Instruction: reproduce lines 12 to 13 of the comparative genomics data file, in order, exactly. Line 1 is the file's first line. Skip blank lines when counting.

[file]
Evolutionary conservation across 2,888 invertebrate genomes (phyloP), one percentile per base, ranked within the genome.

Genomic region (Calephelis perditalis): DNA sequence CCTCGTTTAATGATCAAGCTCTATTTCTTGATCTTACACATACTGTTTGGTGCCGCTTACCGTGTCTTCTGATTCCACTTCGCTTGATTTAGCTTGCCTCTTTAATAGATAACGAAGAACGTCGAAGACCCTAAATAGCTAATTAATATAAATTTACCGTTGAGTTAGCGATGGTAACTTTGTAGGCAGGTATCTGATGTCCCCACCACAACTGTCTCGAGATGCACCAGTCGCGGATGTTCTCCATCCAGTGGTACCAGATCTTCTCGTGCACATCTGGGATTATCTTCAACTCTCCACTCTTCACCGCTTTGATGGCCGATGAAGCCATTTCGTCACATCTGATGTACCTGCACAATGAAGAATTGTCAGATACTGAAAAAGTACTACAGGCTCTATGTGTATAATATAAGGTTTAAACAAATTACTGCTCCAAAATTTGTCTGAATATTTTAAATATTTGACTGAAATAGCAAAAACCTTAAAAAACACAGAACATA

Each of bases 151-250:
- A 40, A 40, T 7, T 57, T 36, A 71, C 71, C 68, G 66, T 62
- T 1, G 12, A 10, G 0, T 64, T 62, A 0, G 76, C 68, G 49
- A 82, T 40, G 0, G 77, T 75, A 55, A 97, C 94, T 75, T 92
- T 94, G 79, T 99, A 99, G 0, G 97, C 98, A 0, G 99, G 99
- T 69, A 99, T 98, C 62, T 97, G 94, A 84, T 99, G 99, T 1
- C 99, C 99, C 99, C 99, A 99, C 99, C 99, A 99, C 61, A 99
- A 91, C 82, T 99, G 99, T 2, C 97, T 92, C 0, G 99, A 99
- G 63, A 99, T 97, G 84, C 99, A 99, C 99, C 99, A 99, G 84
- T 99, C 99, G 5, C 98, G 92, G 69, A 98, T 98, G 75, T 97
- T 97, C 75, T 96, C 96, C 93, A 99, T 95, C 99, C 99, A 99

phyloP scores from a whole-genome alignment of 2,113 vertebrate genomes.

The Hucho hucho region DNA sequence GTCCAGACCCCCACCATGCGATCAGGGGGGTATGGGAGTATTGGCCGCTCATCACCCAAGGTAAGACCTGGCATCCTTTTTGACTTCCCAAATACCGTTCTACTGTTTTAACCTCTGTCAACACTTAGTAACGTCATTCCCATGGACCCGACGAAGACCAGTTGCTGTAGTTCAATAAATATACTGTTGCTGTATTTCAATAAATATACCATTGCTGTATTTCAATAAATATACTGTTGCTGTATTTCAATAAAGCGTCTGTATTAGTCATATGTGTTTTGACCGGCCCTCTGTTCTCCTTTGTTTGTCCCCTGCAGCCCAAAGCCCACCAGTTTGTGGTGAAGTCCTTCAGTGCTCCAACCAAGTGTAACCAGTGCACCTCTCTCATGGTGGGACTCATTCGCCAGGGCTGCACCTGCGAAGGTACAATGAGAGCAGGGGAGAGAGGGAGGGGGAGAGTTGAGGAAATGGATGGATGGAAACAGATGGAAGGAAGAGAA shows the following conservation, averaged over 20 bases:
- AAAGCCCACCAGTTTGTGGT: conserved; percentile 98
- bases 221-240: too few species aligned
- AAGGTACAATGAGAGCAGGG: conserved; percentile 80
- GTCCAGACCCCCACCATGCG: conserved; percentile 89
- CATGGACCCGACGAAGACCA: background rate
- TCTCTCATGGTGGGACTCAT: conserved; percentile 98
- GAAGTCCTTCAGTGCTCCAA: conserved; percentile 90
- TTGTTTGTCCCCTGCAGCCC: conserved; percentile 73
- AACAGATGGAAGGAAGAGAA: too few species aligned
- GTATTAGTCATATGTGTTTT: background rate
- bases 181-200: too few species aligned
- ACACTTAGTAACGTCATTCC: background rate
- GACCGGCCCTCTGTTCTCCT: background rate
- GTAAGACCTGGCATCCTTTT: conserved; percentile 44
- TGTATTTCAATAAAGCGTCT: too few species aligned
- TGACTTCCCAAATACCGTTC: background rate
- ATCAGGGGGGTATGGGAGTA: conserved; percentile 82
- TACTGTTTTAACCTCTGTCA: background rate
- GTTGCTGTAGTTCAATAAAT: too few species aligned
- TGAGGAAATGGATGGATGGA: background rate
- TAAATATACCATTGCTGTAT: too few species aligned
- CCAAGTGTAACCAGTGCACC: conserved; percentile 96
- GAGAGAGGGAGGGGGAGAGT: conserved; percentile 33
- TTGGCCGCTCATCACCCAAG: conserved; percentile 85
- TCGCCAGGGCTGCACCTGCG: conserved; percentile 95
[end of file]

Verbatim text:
- T 99, C 99, G 5, C 98, G 92, G 69, A 98, T 98, G 75, T 97
- T 97, C 75, T 96, C 96, C 93, A 99, T 95, C 99, C 99, A 99